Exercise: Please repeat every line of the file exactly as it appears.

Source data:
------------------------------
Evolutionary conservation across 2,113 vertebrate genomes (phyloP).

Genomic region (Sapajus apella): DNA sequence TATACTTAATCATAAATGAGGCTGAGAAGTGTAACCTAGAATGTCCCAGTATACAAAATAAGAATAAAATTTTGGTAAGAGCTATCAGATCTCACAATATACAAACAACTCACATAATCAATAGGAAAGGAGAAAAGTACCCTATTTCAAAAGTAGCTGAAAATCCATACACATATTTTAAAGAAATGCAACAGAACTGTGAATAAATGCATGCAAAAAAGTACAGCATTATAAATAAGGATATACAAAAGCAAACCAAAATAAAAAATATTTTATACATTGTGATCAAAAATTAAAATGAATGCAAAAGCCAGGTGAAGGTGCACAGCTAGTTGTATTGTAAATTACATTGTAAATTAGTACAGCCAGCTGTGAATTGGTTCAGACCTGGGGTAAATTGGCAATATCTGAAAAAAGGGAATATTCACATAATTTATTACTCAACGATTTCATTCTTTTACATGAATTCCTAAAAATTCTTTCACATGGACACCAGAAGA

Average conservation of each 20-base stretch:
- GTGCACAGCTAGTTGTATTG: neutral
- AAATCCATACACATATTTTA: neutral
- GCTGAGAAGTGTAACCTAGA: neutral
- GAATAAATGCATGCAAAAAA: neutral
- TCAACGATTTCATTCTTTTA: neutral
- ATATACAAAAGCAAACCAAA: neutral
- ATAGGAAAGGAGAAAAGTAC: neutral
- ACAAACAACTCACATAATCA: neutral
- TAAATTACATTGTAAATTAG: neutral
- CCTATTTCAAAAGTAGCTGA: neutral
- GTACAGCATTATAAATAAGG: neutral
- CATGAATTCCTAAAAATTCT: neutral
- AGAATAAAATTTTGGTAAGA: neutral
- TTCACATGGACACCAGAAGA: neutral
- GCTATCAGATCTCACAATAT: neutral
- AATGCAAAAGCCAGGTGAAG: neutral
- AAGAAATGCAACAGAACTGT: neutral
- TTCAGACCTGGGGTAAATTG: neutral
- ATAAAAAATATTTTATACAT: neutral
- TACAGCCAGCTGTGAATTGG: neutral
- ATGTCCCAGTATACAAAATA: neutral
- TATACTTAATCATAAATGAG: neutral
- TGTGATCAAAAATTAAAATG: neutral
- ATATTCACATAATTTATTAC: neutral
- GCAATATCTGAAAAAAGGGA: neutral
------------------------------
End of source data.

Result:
Evolutionary conservation across 2,113 vertebrate genomes (phyloP).

Genomic region (Sapajus apella): DNA sequence TATACTTAATCATAAATGAGGCTGAGAAGTGTAACCTAGAATGTCCCAGTATACAAAATAAGAATAAAATTTTGGTAAGAGCTATCAGATCTCACAATATACAAACAACTCACATAATCAATAGGAAAGGAGAAAAGTACCCTATTTCAAAAGTAGCTGAAAATCCATACACATATTTTAAAGAAATGCAACAGAACTGTGAATAAATGCATGCAAAAAAGTACAGCATTATAAATAAGGATATACAAAAGCAAACCAAAATAAAAAATATTTTATACATTGTGATCAAAAATTAAAATGAATGCAAAAGCCAGGTGAAGGTGCACAGCTAGTTGTATTGTAAATTACATTGTAAATTAGTACAGCCAGCTGTGAATTGGTTCAGACCTGGGGTAAATTGGCAATATCTGAAAAAAGGGAATATTCACATAATTTATTACTCAACGATTTCATTCTTTTACATGAATTCCTAAAAATTCTTTCACATGGACACCAGAAGA

Average conservation of each 20-base stretch:
- GTGCACAGCTAGTTGTATTG: neutral
- AAATCCATACACATATTTTA: neutral
- GCTGAGAAGTGTAACCTAGA: neutral
- GAATAAATGCATGCAAAAAA: neutral
- TCAACGATTTCATTCTTTTA: neutral
- ATATACAAAAGCAAACCAAA: neutral
- ATAGGAAAGGAGAAAAGTAC: neutral
- ACAAACAACTCACATAATCA: neutral
- TAAATTACATTGTAAATTAG: neutral
- CCTATTTCAAAAGTAGCTGA: neutral
- GTACAGCATTATAAATAAGG: neutral
- CATGAATTCCTAAAAATTCT: neutral
- AGAATAAAATTTTGGTAAGA: neutral
- TTCACATGGACACCAGAAGA: neutral
- GCTATCAGATCTCACAATAT: neutral
- AATGCAAAAGCCAGGTGAAG: neutral
- AAGAAATGCAACAGAACTGT: neutral
- TTCAGACCTGGGGTAAATTG: neutral
- ATAAAAAATATTTTATACAT: neutral
- TACAGCCAGCTGTGAATTGG: neutral
- ATGTCCCAGTATACAAAATA: neutral
- TATACTTAATCATAAATGAG: neutral
- TGTGATCAAAAATTAAAATG: neutral
- ATATTCACATAATTTATTAC: neutral
- GCAATATCTGAAAAAAGGGA: neutral